So you thought you knew your state trivia, huh? The longleaf pine has been a lasting testament to the strength, endurance, and rich history of North Carolina- standing tall over the state like proud monuments to lasting peace. Stands of these majestic trees cover much of the Southeastern United States paying tribute to the phrase “of the marsh” from which this pine’s scientific name of “pinus palustris” is derived. Besides the beauty and hardiness of this species what do we really know about this type of tree which once sustained our coast’s great navies? You may be surprised after contemplating these three facts that you most likely didn’t know about the history and nature of this special North Carolina tree.
1. The state tree is actually invasive to some parts of NC!
Before mainstream settlement of the Piedmont of North Carolina, the plateau was covered by a diverse forest consisting of various hardwoods including oaks, sycamores, and ashes. These trees were valued for their high value as lumber and were commercially cleared in vast amounts over generations. The longleaf pine had room to expand and have remained ever since. The climate of the region has actually changed because of this phenomenon: the area is now much more dry and arid because of the lack of hardwood forest canopy to create humidity!
2. The longleaf pine used to share the spotlight.
Another surprising fact about the longleaf is that it was never originally the state tree. It shared the glory with an array of different pine species. In fact, the General Assembly of 1963 honored eight different types of pine equally. The loblolly, pitch, shortleaf, and pond are just a few examples of other indigenous trees that were part of this distinction. Each native species of pine carried it’s own role in turning North Carolina into the home of a very successful building industry and, more recently, a booming Christmas Tree producing state.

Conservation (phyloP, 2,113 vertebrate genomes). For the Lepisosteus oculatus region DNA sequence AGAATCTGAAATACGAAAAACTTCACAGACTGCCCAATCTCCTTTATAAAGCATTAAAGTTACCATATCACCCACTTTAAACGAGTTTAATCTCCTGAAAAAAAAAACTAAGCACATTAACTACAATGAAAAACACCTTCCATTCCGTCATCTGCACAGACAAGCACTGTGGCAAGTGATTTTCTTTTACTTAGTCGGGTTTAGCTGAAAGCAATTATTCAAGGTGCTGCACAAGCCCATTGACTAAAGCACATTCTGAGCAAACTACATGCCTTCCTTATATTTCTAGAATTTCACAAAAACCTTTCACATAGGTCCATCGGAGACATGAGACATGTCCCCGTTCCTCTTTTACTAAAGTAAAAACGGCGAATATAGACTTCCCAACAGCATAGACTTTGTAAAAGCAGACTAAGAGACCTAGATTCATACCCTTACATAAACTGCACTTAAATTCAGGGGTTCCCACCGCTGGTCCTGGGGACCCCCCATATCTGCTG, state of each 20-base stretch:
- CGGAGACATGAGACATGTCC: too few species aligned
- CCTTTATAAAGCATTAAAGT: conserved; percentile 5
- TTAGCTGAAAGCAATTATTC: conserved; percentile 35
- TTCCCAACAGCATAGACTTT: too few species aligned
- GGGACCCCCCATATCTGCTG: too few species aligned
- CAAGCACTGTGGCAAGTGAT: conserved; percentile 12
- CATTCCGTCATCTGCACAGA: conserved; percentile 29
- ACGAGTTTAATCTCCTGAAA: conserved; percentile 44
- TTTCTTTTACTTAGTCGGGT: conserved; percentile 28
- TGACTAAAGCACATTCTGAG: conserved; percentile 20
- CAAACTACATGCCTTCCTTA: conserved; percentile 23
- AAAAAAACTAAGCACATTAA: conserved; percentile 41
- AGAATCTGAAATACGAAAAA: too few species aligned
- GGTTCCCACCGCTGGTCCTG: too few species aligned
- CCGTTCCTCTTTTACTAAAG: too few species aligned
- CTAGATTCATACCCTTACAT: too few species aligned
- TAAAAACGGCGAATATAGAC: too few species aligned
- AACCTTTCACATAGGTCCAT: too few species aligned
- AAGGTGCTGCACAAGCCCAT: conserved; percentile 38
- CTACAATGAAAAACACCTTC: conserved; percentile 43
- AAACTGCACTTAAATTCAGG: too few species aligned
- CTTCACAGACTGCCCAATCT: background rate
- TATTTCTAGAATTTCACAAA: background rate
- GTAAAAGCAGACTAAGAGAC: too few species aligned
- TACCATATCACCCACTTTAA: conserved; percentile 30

3. The longleaf pine now has TWICE the spotlight!
Did you know that the longleaf pine is also the state tree of Alabama? This species once covered over 90 million acres in the Southeastern United States but less than 3 million acres are currently thriving today. Similar to the state tree situation of NC, Alabama’s state legislature originally declared every pine to be equally important in the eyes of history. In 1997 the longleaf was specified, bringing it twice the attention! In my opinion, this species is formidable enough to be shared by countless states as an important icon of America’s industrial strength.
So whether you are a North Carolina or Alabama longleaf pine fan, be sure to give your special trees extra loving maintenance now that you know how truly unique they are. Each and every tree is important to a homeowner but any NC native has extra reason to take a second look at their unique state tree.